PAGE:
It can be an unpleasant surprise when an investment you own pays a smaller dividend than you expected when you bought the stock or fund. If the dividend is larger than you planned, that result brings on a more pleasant emotion. Dividend changes depend on financial results and the dividend policy of the stock or fund.
The dividends paid on a stock are a portion of the profits the company has earned. Investors need to understand that no common stock dividend is guaranteed. For each dividend payment, the company's board of directors decides on the amount that will be paid to shareholders. If the board decides it is best for the company, the decision can be to increase, decrease or not pay the next regular dividend. However, it is rare that a company will stop paying if it has a history of regular dividend payments.
Company Dividend Policies
How much the dividend of a stock fluctuates depends on the dividend policy of the company. Some companies try to maintain a steady dividend payout, with regular increases as profits rise. These are the companies and stocks for investors who want to count on dividend payments. Other companies have dividend policies where the amount depends on the profits earned and often these companies are in a type of business where market conditions are seasonal or dependent on outside factors the company cannot control. As a result the dividends from this type of company can change significantly from payment to payment.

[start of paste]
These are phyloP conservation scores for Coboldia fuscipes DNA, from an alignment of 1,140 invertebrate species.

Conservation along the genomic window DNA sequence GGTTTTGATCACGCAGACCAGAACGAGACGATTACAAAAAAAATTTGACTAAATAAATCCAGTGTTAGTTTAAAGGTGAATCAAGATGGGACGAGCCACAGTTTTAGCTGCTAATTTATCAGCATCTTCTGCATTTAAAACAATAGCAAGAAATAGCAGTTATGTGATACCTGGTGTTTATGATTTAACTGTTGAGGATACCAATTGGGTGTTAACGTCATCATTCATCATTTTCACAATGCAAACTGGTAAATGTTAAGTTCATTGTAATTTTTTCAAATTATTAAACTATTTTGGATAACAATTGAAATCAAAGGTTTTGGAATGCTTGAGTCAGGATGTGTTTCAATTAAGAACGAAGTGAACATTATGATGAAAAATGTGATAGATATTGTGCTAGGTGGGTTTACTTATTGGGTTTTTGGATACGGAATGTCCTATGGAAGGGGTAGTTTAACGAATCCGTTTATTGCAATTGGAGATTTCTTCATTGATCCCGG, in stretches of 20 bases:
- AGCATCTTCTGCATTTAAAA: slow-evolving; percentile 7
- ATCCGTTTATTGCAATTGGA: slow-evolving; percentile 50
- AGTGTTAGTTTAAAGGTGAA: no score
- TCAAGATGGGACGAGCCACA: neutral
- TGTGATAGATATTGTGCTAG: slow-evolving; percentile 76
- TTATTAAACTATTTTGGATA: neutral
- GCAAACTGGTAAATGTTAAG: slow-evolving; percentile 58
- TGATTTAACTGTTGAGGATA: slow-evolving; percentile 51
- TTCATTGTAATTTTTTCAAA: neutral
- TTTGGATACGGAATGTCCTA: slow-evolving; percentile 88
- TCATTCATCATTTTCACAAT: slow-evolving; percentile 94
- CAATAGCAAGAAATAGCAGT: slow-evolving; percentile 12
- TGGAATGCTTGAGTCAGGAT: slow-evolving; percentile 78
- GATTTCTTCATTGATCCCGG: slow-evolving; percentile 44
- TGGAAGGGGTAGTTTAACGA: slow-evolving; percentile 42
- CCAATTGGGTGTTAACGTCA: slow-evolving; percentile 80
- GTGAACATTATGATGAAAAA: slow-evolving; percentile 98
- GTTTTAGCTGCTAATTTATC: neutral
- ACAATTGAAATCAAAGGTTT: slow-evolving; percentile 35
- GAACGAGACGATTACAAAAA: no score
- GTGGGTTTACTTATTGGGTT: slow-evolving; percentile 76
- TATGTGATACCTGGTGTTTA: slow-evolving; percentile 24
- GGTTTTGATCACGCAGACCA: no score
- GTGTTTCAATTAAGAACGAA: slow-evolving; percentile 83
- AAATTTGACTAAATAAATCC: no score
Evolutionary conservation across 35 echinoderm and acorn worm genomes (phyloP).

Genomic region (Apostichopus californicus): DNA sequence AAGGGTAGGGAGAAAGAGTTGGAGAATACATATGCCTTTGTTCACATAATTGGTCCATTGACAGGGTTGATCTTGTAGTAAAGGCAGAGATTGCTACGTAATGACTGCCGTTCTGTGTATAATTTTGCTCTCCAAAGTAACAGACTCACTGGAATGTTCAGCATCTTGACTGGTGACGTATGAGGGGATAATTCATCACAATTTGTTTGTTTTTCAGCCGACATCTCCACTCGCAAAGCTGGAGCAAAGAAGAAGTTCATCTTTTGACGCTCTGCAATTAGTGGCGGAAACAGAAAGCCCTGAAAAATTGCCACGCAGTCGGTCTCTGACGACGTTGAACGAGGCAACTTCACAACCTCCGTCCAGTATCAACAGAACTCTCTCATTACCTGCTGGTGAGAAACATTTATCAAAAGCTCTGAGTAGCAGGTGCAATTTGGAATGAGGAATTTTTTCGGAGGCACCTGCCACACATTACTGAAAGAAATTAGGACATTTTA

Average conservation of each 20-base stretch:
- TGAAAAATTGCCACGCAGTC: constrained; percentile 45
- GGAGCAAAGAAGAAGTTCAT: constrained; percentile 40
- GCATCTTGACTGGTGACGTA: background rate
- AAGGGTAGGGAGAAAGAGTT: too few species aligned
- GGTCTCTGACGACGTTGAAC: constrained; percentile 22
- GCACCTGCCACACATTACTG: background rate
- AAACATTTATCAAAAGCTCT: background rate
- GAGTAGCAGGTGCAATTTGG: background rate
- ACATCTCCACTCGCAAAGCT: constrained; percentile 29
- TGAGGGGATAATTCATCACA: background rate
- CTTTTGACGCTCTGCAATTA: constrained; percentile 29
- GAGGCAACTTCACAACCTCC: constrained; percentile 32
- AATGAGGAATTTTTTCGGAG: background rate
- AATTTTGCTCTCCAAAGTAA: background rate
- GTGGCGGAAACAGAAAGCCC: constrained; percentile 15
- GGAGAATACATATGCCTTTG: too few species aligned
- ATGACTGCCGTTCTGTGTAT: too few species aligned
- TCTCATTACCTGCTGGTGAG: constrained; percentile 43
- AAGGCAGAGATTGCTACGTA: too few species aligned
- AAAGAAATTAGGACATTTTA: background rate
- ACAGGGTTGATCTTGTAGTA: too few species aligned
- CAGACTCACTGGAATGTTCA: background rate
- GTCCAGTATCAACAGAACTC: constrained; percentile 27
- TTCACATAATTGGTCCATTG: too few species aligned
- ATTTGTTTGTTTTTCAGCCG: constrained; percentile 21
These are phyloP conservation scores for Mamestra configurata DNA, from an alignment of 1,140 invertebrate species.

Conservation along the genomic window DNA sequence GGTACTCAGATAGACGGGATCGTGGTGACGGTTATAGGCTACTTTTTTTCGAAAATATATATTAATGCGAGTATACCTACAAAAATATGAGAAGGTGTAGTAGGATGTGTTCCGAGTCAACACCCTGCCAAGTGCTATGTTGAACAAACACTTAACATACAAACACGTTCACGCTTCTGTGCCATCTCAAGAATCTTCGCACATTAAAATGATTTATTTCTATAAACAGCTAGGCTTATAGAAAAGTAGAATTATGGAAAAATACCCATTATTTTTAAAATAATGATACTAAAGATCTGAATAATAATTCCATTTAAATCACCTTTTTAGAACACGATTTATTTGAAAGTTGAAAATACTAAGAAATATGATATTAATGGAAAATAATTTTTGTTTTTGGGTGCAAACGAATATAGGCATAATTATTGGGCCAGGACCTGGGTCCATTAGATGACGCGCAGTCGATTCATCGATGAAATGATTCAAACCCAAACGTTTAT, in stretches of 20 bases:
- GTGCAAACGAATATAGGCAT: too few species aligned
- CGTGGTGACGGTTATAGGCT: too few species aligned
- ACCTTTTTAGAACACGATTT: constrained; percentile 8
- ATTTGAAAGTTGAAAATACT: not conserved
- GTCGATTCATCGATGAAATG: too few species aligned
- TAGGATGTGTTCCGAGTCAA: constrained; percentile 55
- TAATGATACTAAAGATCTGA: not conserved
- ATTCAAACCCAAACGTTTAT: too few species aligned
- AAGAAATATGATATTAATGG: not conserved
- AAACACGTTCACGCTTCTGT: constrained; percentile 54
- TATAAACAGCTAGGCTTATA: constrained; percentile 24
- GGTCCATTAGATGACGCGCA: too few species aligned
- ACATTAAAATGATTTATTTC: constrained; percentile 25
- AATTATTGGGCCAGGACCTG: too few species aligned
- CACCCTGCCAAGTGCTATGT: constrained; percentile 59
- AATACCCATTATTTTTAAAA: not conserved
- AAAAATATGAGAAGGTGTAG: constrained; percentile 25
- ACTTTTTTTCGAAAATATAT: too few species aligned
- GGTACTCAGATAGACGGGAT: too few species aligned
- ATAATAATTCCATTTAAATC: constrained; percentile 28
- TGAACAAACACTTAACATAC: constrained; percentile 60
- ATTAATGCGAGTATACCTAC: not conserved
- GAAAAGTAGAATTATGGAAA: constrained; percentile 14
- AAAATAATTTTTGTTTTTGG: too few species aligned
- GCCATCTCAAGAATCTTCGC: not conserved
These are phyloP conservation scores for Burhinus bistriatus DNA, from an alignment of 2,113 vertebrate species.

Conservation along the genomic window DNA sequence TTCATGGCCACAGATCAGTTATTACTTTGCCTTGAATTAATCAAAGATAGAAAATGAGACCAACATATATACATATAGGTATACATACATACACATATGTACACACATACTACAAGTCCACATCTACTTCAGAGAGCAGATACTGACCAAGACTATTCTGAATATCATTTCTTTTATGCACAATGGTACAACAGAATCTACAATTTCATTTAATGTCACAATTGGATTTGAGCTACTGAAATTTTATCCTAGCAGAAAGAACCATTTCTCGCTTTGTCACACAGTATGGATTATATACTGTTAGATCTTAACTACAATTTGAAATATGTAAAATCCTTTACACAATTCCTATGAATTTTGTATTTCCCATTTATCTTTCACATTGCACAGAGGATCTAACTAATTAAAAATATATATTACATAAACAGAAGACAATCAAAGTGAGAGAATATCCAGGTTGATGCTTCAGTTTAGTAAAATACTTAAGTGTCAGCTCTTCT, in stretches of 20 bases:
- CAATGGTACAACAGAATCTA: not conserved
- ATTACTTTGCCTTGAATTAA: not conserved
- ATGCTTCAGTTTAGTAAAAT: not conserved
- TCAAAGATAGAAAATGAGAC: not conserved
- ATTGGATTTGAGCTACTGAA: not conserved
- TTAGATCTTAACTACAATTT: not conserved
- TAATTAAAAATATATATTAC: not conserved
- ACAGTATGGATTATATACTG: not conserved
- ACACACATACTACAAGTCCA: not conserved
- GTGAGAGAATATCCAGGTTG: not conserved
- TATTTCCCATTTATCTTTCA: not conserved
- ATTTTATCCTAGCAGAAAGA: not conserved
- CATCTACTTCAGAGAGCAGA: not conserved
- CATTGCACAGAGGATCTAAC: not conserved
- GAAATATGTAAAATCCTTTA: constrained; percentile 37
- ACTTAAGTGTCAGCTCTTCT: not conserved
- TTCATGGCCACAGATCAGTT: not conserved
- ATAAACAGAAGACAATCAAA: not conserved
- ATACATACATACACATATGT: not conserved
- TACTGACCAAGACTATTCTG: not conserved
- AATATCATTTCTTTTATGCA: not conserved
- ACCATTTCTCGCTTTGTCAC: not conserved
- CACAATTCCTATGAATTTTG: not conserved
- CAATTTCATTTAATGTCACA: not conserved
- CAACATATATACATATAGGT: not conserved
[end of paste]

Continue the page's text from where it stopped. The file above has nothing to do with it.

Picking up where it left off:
The different fund types -- mutual funds, closed-end funds and exchange-traded funds -- are all required to pass on portfolio dividend and interest earnings to investors as fund dividends. Some funds, especially bond funds, try to maintain a stable dividend policy and only change the payout rate once a year based on the expected portfolio income. Other funds will pay out the total portfolio earnings, which can fluctuate between the dividend payment dates, resulting in fluctuating dividends for investors.
Research Before Investing
Before you invest in a stock or fund because the dividend yield looks attractive, it's a good idea to research the dividend history of the investment. If the company has a long history of steady dividend payments, then odds are good that the dividend trend will continue. If you find a fluctuating history, be prepared for higher or lower dividends in the future. If you're going after high-yield stocks, consider diversifying into several companies from varying market sectors. Then if one stock announces a lower dividend, the effect on your portfolio income is minimized.
Tim Plaehn has been writing financial, investment and trading articles and blogs since 2007. His work has appeared online at Seeking Alpha, Marketwatch.com and various other websites. Plaehn has a bachelor's degree in mathematics from the U.S. Air Force Academy.